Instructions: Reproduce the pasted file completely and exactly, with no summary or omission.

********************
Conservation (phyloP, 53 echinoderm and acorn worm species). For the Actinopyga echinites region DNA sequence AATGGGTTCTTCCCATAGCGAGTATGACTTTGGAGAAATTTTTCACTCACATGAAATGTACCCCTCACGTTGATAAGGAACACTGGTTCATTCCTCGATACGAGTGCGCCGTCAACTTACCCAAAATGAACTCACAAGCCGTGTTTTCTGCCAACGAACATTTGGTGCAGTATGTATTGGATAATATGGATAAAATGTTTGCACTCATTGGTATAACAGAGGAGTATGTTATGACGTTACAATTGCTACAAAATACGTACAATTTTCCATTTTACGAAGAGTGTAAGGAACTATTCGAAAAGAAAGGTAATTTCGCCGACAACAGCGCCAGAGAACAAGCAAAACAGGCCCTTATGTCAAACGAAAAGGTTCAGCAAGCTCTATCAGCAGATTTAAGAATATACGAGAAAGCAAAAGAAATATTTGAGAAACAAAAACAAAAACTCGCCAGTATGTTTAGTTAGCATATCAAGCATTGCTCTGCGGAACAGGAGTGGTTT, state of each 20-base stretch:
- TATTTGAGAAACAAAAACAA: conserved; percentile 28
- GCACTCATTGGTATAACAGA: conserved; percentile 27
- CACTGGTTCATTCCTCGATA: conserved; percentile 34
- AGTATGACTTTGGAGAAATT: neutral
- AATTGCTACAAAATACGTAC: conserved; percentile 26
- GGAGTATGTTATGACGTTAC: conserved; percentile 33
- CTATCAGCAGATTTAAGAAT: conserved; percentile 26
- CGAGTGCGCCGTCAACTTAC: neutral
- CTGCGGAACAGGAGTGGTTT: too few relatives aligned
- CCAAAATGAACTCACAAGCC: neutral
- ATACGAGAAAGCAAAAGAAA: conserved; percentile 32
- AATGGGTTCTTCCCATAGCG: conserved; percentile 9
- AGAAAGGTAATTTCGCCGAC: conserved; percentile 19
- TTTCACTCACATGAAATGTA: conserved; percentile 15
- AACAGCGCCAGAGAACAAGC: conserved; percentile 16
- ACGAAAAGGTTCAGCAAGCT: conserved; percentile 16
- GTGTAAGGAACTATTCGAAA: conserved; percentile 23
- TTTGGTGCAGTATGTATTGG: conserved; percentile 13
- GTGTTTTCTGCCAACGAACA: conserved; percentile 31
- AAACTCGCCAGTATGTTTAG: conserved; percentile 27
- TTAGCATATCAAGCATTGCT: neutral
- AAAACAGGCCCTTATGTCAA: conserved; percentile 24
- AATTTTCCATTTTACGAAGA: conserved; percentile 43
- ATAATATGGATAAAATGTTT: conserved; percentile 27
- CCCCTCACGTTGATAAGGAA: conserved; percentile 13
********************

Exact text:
Conservation (phyloP, 53 echinoderm and acorn worm species). For the Actinopyga echinites region DNA sequence AATGGGTTCTTCCCATAGCGAGTATGACTTTGGAGAAATTTTTCACTCACATGAAATGTACCCCTCACGTTGATAAGGAACACTGGTTCATTCCTCGATACGAGTGCGCCGTCAACTTACCCAAAATGAACTCACAAGCCGTGTTTTCTGCCAACGAACATTTGGTGCAGTATGTATTGGATAATATGGATAAAATGTTTGCACTCATTGGTATAACAGAGGAGTATGTTATGACGTTACAATTGCTACAAAATACGTACAATTTTCCATTTTACGAAGAGTGTAAGGAACTATTCGAAAAGAAAGGTAATTTCGCCGACAACAGCGCCAGAGAACAAGCAAAACAGGCCCTTATGTCAAACGAAAAGGTTCAGCAAGCTCTATCAGCAGATTTAAGAATATACGAGAAAGCAAAAGAAATATTTGAGAAACAAAAACAAAAACTCGCCAGTATGTTTAGTTAGCATATCAAGCATTGCTCTGCGGAACAGGAGTGGTTT, state of each 20-base stretch:
- TATTTGAGAAACAAAAACAA: conserved; percentile 28
- GCACTCATTGGTATAACAGA: conserved; percentile 27
- CACTGGTTCATTCCTCGATA: conserved; percentile 34
- AGTATGACTTTGGAGAAATT: neutral
- AATTGCTACAAAATACGTAC: conserved; percentile 26
- GGAGTATGTTATGACGTTAC: conserved; percentile 33
- CTATCAGCAGATTTAAGAAT: conserved; percentile 26
- CGAGTGCGCCGTCAACTTAC: neutral
- CTGCGGAACAGGAGTGGTTT: too few relatives aligned
- CCAAAATGAACTCACAAGCC: neutral
- ATACGAGAAAGCAAAAGAAA: conserved; percentile 32
- AATGGGTTCTTCCCATAGCG: conserved; percentile 9
- AGAAAGGTAATTTCGCCGAC: conserved; percentile 19
- TTTCACTCACATGAAATGTA: conserved; percentile 15
- AACAGCGCCAGAGAACAAGC: conserved; percentile 16
- ACGAAAAGGTTCAGCAAGCT: conserved; percentile 16
- GTGTAAGGAACTATTCGAAA: conserved; percentile 23
- TTTGGTGCAGTATGTATTGG: conserved; percentile 13
- GTGTTTTCTGCCAACGAACA: conserved; percentile 31
- AAACTCGCCAGTATGTTTAG: conserved; percentile 27
- TTAGCATATCAAGCATTGCT: neutral
- AAAACAGGCCCTTATGTCAA: conserved; percentile 24
- AATTTTCCATTTTACGAAGA: conserved; percentile 43
- ATAATATGGATAAAATGTTT: conserved; percentile 27
- CCCCTCACGTTGATAAGGAA: conserved; percentile 13